Malcolm Gladwell dedicates a rather lengthy portion of his New York Times bestselling 2013 book, “David and Goliath: Underdogs, Misfits, and the Art of Battling Giants” — detailing how great adversity often leads to even greater success — to the irrepressibly contrarian notion that certain learning differences, such as dyslexia, may actually make for a more robust spirit in a person living with said aberration.
“An extraordinarily high percentage of entrepreneurs are dyslexic,” Gladwell definitively writes, zeroing in on the juggernaut career of one of Hollywood’s longtime top moguls, Brian Grazer, who is dyslexic, meaning his brain struggles to interpret what it is he’s reading in a cogent way.
And as Gladwell suggests, being a special breed of entrepreneur, Grazer as producer is not alone in succeeding so wildly despite — if not, as it’s posited in Gladwell’s book — perhaps because of his unique learning difference.
“Due to this learning difference, my passion for film came very early on,” said Baltimore’s own native son and producer on the rise Jason Michael Berman about the direct connection he too sees clearly.
Having grown up in Pikesville, where he attended Beth El Congregation (which dedicated the Berman-Rubin Sanctuary in his family’s name this past September), the 34-year-old Berman launched quickly as a bright, flaming comet from one coast to the other, exploding on the scene in Los Angeles, where he graduated from the University of Southern California’s nationally top-ranked cinema and television program in 2006, trained at one of the most prestigious talent agencies in the world (William Morris) and after a series of selfsame Sammy Glick-esque endeavors, rose to becoming one of the “Top Ten Producers to Watch” according to no less than the industry trade publication Variety in 2011.
Living in Los Angeles these days, Berman has produced a prodigious procession of projects, most notably 2016’s cause célèbre Oscar contender “The Birth of a Nation.”
“What I gained from being dyslexic was that I was an overachiever,” Berman said, in line with Gladwell’s and Grazer’s own assertions that struggling with typical schoolwork leads some dyslexics toward a brambly path they must blaze on their own in discovering a singular way through that will, in the end, teach them to be more capable of overcoming such hurdles in the extra-scholastic realm of the industrial rat race or, in this case, the unforgiving hurly-burly of Tinsel Town.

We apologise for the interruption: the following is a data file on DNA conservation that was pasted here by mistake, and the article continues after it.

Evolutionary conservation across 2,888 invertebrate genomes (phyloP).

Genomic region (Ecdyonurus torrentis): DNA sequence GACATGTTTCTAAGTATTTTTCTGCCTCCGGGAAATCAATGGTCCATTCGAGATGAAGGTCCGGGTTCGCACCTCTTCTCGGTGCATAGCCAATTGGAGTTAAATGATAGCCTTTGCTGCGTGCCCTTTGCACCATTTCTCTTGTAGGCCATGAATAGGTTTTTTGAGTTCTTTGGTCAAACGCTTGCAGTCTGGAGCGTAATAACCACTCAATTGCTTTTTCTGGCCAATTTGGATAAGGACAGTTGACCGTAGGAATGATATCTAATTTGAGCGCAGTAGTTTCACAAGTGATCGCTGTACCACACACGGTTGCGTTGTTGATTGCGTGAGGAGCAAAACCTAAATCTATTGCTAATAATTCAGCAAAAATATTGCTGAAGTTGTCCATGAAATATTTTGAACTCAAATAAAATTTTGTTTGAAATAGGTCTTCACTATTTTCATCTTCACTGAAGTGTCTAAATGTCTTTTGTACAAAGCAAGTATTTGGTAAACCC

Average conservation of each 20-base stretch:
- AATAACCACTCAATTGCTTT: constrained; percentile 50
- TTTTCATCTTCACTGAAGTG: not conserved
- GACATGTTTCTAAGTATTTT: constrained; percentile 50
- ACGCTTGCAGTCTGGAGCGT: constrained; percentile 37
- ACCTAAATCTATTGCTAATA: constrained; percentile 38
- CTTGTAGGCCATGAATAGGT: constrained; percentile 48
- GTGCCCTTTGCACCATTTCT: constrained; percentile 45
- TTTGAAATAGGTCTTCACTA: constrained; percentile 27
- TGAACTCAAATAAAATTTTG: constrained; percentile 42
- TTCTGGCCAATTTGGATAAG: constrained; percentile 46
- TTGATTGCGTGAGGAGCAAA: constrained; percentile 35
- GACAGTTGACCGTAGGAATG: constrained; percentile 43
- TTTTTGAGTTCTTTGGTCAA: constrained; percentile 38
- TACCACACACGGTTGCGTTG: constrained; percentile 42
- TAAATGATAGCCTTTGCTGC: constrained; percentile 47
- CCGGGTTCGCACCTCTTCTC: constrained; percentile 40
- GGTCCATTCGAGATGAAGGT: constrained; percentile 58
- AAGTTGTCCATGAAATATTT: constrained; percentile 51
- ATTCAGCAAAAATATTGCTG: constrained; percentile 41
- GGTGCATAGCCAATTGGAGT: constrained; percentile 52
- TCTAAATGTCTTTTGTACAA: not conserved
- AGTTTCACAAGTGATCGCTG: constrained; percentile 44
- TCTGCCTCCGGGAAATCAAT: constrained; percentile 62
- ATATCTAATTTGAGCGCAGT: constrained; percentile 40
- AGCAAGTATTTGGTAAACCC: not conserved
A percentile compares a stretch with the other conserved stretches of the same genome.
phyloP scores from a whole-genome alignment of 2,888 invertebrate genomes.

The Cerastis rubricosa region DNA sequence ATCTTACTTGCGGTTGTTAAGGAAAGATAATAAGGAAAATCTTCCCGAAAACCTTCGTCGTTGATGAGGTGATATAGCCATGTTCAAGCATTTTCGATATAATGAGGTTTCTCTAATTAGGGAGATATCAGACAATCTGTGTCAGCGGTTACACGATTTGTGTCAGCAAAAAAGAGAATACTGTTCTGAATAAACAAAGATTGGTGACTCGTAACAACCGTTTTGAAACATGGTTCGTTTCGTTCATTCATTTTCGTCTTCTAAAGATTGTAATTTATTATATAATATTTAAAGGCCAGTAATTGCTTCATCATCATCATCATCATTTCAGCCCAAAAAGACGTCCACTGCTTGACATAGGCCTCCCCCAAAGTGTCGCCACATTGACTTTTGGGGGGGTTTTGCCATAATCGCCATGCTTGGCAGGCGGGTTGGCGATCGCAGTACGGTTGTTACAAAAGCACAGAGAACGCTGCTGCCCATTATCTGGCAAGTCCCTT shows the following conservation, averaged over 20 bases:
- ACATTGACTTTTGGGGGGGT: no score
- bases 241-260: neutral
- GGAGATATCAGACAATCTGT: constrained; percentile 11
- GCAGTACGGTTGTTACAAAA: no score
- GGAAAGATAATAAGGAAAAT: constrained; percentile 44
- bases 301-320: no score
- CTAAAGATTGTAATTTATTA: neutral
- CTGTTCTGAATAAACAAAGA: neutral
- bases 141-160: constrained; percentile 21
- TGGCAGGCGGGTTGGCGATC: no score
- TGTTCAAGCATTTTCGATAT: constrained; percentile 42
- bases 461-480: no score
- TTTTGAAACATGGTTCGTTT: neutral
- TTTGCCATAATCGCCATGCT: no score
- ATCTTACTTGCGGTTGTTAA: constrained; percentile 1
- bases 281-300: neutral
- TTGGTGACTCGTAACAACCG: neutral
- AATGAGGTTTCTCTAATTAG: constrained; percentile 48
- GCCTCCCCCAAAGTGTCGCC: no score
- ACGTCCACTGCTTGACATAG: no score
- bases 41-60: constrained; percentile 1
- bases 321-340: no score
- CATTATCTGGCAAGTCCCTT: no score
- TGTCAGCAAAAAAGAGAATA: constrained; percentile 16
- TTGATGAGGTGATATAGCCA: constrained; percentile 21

Berman’s indefatigable propensity toward cinema at a preciously young age was a radiant projection of his “wanting to be in film because it was easier for me to express how I felt through making movies than writing.”
Whereas reading and writing might have been challenging for Berman in his early years, making and watching movies was second nature just as early on, as though he was born with a video camera in hand and viewfinders sprouting from his scopophiliac eyes.
“I’m sure he’ll love it that I’m saying this, but because he’s so persistent and has so many ideas, Jason can be …” Berman’s dance and drama instructor at Owings Mills’ specialized Jemicy School Lisa Needle said, calculating the best descriptive before spurting out through a fusillade of laughter, “exasperating.”
It’s actually the second time she used the word — both times in a fit of laughter at the thought — during the interview in describing what might otherwise euphemistically be called the adamantine tenacity of her former student and longtime friend.
Needle, who’s been at Jemicy for 25 years and is now the lower middle school’s art department chair, said this is “one of those weaknesses that is really a strength,” chuckling that when Berman reached out for her to speak with the JT, if she hadn’t gotten back to him, he would have kept contacting her until she finally connected.